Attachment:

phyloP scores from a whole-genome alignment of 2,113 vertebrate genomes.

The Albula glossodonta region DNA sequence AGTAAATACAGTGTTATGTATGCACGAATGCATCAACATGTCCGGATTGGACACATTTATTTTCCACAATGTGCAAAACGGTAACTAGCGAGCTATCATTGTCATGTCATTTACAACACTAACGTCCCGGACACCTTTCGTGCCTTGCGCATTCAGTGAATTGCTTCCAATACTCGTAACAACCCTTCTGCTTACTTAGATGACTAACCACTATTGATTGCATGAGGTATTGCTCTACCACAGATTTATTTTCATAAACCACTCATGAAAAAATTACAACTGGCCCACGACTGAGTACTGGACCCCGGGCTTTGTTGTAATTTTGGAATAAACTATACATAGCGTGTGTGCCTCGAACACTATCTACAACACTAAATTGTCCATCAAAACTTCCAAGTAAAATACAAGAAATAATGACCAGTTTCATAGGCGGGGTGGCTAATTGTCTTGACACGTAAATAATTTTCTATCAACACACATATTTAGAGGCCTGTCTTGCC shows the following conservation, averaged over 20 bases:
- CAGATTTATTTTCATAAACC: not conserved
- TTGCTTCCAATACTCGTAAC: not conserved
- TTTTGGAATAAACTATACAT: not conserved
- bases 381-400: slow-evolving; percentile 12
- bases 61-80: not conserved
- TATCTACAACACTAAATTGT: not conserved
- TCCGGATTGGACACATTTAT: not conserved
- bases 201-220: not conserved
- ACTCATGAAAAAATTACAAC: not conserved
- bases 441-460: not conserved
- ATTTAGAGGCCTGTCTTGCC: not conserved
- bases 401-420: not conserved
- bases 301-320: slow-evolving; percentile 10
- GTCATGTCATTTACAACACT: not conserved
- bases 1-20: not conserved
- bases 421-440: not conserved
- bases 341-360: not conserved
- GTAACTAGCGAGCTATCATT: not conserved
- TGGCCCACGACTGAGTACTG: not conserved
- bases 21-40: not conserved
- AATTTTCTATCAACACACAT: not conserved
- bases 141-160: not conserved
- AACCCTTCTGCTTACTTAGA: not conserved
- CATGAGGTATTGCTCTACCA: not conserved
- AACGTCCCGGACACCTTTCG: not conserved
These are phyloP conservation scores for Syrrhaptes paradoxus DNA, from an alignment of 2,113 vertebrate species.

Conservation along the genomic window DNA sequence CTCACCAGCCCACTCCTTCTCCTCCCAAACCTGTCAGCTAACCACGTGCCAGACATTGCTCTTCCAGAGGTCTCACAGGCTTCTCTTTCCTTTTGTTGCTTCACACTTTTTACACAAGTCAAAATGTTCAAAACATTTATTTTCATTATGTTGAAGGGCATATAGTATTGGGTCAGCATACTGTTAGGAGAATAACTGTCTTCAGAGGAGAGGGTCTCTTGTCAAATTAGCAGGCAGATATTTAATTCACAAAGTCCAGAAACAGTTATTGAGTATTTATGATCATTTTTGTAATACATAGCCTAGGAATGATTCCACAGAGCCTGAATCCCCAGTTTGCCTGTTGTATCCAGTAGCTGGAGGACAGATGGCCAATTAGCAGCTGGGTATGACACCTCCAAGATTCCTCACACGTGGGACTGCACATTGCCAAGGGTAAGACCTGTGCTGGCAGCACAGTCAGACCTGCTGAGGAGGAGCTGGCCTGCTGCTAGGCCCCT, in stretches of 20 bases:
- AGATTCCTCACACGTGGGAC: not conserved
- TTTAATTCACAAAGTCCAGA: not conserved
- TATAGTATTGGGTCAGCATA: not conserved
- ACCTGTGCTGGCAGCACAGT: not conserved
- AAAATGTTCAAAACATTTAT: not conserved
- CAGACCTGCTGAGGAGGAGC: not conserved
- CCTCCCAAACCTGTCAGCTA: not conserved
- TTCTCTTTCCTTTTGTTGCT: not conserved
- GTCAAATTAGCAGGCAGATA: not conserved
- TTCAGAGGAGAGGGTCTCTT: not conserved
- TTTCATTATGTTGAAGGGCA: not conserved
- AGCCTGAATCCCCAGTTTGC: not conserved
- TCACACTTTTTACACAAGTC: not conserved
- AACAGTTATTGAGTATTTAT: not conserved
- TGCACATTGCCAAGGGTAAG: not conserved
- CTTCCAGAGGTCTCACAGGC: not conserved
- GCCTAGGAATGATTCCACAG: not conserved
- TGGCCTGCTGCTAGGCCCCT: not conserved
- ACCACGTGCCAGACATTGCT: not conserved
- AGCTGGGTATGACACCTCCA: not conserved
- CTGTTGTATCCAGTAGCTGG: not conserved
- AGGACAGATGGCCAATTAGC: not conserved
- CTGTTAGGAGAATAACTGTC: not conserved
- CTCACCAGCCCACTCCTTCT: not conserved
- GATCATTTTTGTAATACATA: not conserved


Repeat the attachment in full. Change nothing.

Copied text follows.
phyloP scores from a whole-genome alignment of 2,113 vertebrate genomes.

The Albula glossodonta region DNA sequence AGTAAATACAGTGTTATGTATGCACGAATGCATCAACATGTCCGGATTGGACACATTTATTTTCCACAATGTGCAAAACGGTAACTAGCGAGCTATCATTGTCATGTCATTTACAACACTAACGTCCCGGACACCTTTCGTGCCTTGCGCATTCAGTGAATTGCTTCCAATACTCGTAACAACCCTTCTGCTTACTTAGATGACTAACCACTATTGATTGCATGAGGTATTGCTCTACCACAGATTTATTTTCATAAACCACTCATGAAAAAATTACAACTGGCCCACGACTGAGTACTGGACCCCGGGCTTTGTTGTAATTTTGGAATAAACTATACATAGCGTGTGTGCCTCGAACACTATCTACAACACTAAATTGTCCATCAAAACTTCCAAGTAAAATACAAGAAATAATGACCAGTTTCATAGGCGGGGTGGCTAATTGTCTTGACACGTAAATAATTTTCTATCAACACACATATTTAGAGGCCTGTCTTGCC shows the following conservation, averaged over 20 bases:
- CAGATTTATTTTCATAAACC: not conserved
- TTGCTTCCAATACTCGTAAC: not conserved
- TTTTGGAATAAACTATACAT: not conserved
- bases 381-400: slow-evolving; percentile 12
- bases 61-80: not conserved
- TATCTACAACACTAAATTGT: not conserved
- TCCGGATTGGACACATTTAT: not conserved
- bases 201-220: not conserved
- ACTCATGAAAAAATTACAAC: not conserved
- bases 441-460: not conserved
- ATTTAGAGGCCTGTCTTGCC: not conserved
- bases 401-420: not conserved
- bases 301-320: slow-evolving; percentile 10
- GTCATGTCATTTACAACACT: not conserved
- bases 1-20: not conserved
- bases 421-440: not conserved
- bases 341-360: not conserved
- GTAACTAGCGAGCTATCATT: not conserved
- TGGCCCACGACTGAGTACTG: not conserved
- bases 21-40: not conserved
- AATTTTCTATCAACACACAT: not conserved
- bases 141-160: not conserved
- AACCCTTCTGCTTACTTAGA: not conserved
- CATGAGGTATTGCTCTACCA: not conserved
- AACGTCCCGGACACCTTTCG: not conserved
These are phyloP conservation scores for Syrrhaptes paradoxus DNA, from an alignment of 2,113 vertebrate species.

Conservation along the genomic window DNA sequence CTCACCAGCCCACTCCTTCTCCTCCCAAACCTGTCAGCTAACCACGTGCCAGACATTGCTCTTCCAGAGGTCTCACAGGCTTCTCTTTCCTTTTGTTGCTTCACACTTTTTACACAAGTCAAAATGTTCAAAACATTTATTTTCATTATGTTGAAGGGCATATAGTATTGGGTCAGCATACTGTTAGGAGAATAACTGTCTTCAGAGGAGAGGGTCTCTTGTCAAATTAGCAGGCAGATATTTAATTCACAAAGTCCAGAAACAGTTATTGAGTATTTATGATCATTTTTGTAATACATAGCCTAGGAATGATTCCACAGAGCCTGAATCCCCAGTTTGCCTGTTGTATCCAGTAGCTGGAGGACAGATGGCCAATTAGCAGCTGGGTATGACACCTCCAAGATTCCTCACACGTGGGACTGCACATTGCCAAGGGTAAGACCTGTGCTGGCAGCACAGTCAGACCTGCTGAGGAGGAGCTGGCCTGCTGCTAGGCCCCT, in stretches of 20 bases:
- AGATTCCTCACACGTGGGAC: not conserved
- TTTAATTCACAAAGTCCAGA: not conserved
- TATAGTATTGGGTCAGCATA: not conserved
- ACCTGTGCTGGCAGCACAGT: not conserved
- AAAATGTTCAAAACATTTAT: not conserved
- CAGACCTGCTGAGGAGGAGC: not conserved
- CCTCCCAAACCTGTCAGCTA: not conserved
- TTCTCTTTCCTTTTGTTGCT: not conserved
- GTCAAATTAGCAGGCAGATA: not conserved
- TTCAGAGGAGAGGGTCTCTT: not conserved
- TTTCATTATGTTGAAGGGCA: not conserved
- AGCCTGAATCCCCAGTTTGC: not conserved
- TCACACTTTTTACACAAGTC: not conserved
- AACAGTTATTGAGTATTTAT: not conserved
- TGCACATTGCCAAGGGTAAG: not conserved
- CTTCCAGAGGTCTCACAGGC: not conserved
- GCCTAGGAATGATTCCACAG: not conserved
- TGGCCTGCTGCTAGGCCCCT: not conserved
- ACCACGTGCCAGACATTGCT: not conserved
- AGCTGGGTATGACACCTCCA: not conserved
- CTGTTGTATCCAGTAGCTGG: not conserved
- AGGACAGATGGCCAATTAGC: not conserved
- CTGTTAGGAGAATAACTGTC: not conserved
- CTCACCAGCCCACTCCTTCT: not conserved
- GATCATTTTTGTAATACATA: not conserved